Review: NV Segura Viudas Brut Reserva Heredad Cava

There’s no question that venerable Segura Viudas spends more money on this elaborate, pewter-based bottle than it does on the wine inside it, but that doesn’t mean that this Spanish cava isn’t good stuff (in fact, it’s aged on the lees in bottle for a full 30 months before releasing). In fact, at just $21 a bottle, it’s a rare value play that makes quite a striking impression on the table or when presented as a gift.

How’s Segura Viudas Reserva coming across in 2016? Let’s have a taste of a fresh (but still nonvintage) bottling.

The nose is brisk — very lightly yeasty with a modest amount of apple and lemon behind it. On the palate, it’s lightly effervescent — one of the selling points of less-bubbly cava — with ample fruit to offer, predominantly notes of buttered apples (even applesauce) and figs. The finish is on the tart side, greener than the sweeter start has to offer, which helps to tie the wine together and ends things on a cleansing note.

A- / $21 /

Review: Suntory Whisky Toki


Japan’s Suntory is well known for its single malts, but it also blends whisky from time to time. With Toki (“time” in Japanese), it’s trying something a little different. Specifically, Toki is a blend of a number of Suntory’s other whiskies, including spirits from Hakushu Distillery, Yamazaki Distillery, and Chita Distillery.

Some addition information from the distillery:

While Suntory Whisky Toki respects tradition, it also challenges whisky convention by rethinking the hierarchy of its components. Suntory blends often use Yamazaki malts as their key component. Inspired by the spirits of innovation, the House of Suntory’s fourth Chief Blender Shinji Fukuyo took a fresh approach with Suntory Whisky Toki, selecting the singular Hakushu American white oak cask malt whisky — with its unique freshness, mellowness and spectacular green apple notes — as one of the blend’s two pillars. To complement that selection, Fukuyo chose Chita heavy-type grain whisky as the blend’s second pillar, adding a clean taste with notes of sweetness and vanilla. By pairing these seemingly dissimilar but deeply accordant whiskies, Fukuyo’s insight overturned the old relationship between malt and grain and created a blend that is both groundbreaking and timeless.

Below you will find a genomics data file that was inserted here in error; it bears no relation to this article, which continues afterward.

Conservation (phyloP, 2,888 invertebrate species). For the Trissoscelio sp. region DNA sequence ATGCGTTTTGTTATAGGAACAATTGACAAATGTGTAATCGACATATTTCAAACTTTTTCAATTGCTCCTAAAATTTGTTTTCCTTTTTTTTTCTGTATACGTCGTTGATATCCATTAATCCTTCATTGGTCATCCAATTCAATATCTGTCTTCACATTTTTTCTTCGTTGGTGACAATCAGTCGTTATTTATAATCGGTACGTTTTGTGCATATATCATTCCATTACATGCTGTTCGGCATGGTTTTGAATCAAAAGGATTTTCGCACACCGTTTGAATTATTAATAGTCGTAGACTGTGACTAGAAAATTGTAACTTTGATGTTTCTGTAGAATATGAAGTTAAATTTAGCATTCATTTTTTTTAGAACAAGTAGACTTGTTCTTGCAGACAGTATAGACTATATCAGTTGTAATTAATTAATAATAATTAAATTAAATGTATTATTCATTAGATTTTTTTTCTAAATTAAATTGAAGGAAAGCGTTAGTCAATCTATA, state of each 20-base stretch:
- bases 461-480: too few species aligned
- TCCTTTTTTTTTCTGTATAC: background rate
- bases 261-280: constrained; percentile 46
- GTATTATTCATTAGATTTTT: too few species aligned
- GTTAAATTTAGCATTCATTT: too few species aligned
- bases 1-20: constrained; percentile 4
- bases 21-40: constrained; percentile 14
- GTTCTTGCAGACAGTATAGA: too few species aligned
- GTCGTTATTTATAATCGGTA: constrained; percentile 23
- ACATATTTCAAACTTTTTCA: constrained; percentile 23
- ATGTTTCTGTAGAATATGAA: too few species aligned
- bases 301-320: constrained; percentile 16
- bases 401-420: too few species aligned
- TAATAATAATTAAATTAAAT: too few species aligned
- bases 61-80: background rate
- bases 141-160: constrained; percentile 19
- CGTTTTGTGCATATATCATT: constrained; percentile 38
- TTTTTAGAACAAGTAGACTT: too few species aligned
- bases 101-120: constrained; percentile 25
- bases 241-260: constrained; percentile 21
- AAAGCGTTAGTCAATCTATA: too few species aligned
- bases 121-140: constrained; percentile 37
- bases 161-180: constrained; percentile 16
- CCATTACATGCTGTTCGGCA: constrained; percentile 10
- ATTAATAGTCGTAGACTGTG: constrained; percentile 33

Traditionally in Suntory blends, grain whiskies have played merely a supporting role, acting as a broth or dashi to accentuate key malts. But the unrivalled sophistication and wide range of grain whiskies produced at Suntory’s Chita distillery led Shinji Fukuyo to rethink that role. He saw these whiskies, with their exquisite balance of complexity, subtlety and refinement, not as a scaffold for the heroic malt to ascend but as true heroes in their own right.

This unique encounter between Hakushu malt and Chita grain whiskies gives Suntory Whisky Toki its silky taste and vivid character. To give the blend greater depth and complexity, Fukuyo carefully selected two Yamazaki malts. Yamazaki American white oak cask malt whisky harmonizes the Hakushu and Chita components, while bringing roundness and reinforcing the sweetness of Chita heavy-type grain whisky with peach and custard aromas. Finally, Yamazaki Spanish oak cask malt whisky adds woody and bittersweet notes to the blend.

Well, color me curious. Let’s give Toki a try. Here’s how it comes across.

Toki is surprisingly light in hue, reflecting what must be significant youth at its core. The nose is also quite light and spry, fragrant with mixed grains, a bouquet of fresh flowers, and notes of incense and jasmine. It’s all very clean, a gentle counterpoint to some of the world’s more intense single malts.

The palate is equally light and fresh, offering sweetened cereal notes, green apple, brown sugar, and a touch of spearmint. On the finish, it’s more of the same, though the sweeter notes tend to dominate along with touches of ginger and cinnamon.

There’s nothing fancy about Toki, but Suntory has put a lot of care into blending a very light and gentle spirit that surprises with its level of success. This lightness reminds me quite a bit of the recently-reviewed Kikori, again proving that intricate and complex flavors need not come from heavy-handed production methods.

86 proof.


Tasting the Wines of Roussillon, 2016 Releases


Banyuls rimage Tour vieille